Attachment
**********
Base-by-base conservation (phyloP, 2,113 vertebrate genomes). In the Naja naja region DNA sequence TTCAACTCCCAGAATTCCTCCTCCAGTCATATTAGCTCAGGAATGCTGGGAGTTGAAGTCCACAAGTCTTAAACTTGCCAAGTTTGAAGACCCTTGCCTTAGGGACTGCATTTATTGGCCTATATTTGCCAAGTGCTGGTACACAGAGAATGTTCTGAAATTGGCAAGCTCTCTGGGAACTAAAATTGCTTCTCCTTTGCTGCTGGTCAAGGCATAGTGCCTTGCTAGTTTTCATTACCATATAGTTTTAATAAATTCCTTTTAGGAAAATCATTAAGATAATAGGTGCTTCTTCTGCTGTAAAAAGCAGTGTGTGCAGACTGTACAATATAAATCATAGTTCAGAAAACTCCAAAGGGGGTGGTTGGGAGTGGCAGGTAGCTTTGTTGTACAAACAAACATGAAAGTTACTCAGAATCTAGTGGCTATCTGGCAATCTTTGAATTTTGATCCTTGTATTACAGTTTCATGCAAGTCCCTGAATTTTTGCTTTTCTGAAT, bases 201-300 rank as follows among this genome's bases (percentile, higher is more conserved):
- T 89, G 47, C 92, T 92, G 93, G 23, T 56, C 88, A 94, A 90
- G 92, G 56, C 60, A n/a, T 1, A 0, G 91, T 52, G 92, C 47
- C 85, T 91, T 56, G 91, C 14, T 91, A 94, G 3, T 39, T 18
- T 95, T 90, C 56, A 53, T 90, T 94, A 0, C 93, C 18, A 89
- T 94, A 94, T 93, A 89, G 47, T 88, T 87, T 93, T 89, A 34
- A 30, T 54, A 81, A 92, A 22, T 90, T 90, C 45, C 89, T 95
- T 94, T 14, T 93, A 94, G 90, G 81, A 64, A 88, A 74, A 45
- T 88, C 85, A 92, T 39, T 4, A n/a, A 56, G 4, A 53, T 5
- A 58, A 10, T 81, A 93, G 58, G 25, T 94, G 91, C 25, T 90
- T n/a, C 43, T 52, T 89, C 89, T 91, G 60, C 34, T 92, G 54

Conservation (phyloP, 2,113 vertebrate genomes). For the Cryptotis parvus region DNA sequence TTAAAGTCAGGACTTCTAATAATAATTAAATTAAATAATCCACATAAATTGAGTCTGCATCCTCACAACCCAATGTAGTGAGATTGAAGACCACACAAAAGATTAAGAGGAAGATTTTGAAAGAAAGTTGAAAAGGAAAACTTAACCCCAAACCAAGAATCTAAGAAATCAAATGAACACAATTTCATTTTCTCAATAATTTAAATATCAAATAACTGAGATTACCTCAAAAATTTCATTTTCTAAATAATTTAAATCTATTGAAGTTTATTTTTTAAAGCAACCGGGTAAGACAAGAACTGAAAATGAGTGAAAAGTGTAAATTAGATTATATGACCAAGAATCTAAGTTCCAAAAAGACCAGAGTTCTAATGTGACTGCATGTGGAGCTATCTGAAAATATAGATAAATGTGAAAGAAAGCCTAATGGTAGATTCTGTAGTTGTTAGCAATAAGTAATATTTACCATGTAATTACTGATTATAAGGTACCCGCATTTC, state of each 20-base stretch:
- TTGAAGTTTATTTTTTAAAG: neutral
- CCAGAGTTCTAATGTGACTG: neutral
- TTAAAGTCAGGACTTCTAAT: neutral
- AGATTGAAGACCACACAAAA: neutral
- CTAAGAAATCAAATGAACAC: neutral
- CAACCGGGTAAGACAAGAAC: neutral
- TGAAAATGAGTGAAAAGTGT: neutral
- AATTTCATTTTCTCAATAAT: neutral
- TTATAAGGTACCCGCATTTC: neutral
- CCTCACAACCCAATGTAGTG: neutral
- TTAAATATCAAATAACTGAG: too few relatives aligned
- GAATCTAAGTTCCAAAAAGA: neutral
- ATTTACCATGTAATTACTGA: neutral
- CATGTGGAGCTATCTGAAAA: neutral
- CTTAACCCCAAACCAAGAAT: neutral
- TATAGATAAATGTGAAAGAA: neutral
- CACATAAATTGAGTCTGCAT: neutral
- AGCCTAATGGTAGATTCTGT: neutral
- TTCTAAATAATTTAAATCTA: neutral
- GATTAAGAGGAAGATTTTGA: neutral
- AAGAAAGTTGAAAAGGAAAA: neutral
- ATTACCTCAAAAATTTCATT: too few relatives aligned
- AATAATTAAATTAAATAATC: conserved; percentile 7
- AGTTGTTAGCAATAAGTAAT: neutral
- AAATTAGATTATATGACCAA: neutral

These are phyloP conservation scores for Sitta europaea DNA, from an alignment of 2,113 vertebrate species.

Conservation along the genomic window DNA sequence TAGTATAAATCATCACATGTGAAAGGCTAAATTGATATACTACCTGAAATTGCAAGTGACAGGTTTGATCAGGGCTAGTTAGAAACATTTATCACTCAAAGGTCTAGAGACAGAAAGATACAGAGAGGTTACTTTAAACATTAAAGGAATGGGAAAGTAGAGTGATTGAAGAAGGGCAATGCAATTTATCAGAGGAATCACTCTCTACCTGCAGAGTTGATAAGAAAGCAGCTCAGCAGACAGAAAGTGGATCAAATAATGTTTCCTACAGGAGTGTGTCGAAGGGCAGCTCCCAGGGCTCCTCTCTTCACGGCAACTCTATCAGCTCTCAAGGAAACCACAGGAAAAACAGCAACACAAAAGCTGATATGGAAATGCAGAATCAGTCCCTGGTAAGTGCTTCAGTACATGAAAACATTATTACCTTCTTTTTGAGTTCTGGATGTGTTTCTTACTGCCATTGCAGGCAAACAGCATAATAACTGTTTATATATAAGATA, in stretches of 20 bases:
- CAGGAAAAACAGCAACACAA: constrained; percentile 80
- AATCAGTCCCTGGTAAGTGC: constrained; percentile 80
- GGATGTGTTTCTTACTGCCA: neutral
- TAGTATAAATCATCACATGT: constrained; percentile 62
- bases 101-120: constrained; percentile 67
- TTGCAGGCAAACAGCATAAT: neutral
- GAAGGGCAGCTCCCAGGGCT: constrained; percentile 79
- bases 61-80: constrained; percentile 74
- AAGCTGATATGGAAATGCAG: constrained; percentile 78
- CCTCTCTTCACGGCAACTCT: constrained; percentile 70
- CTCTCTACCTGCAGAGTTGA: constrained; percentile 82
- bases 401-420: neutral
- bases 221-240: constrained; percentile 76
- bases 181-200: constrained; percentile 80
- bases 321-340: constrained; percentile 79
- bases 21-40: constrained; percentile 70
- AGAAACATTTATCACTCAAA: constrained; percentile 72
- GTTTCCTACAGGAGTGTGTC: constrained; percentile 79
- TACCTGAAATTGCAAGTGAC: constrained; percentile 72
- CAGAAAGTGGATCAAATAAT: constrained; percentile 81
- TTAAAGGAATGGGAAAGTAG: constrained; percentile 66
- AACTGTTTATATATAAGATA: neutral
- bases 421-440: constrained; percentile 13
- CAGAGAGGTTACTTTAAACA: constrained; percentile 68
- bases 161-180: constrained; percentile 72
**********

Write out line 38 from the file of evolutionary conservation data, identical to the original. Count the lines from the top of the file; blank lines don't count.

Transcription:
These are phyloP conservation scores for Sitta europaea DNA, from an alignment of 2,113 vertebrate species.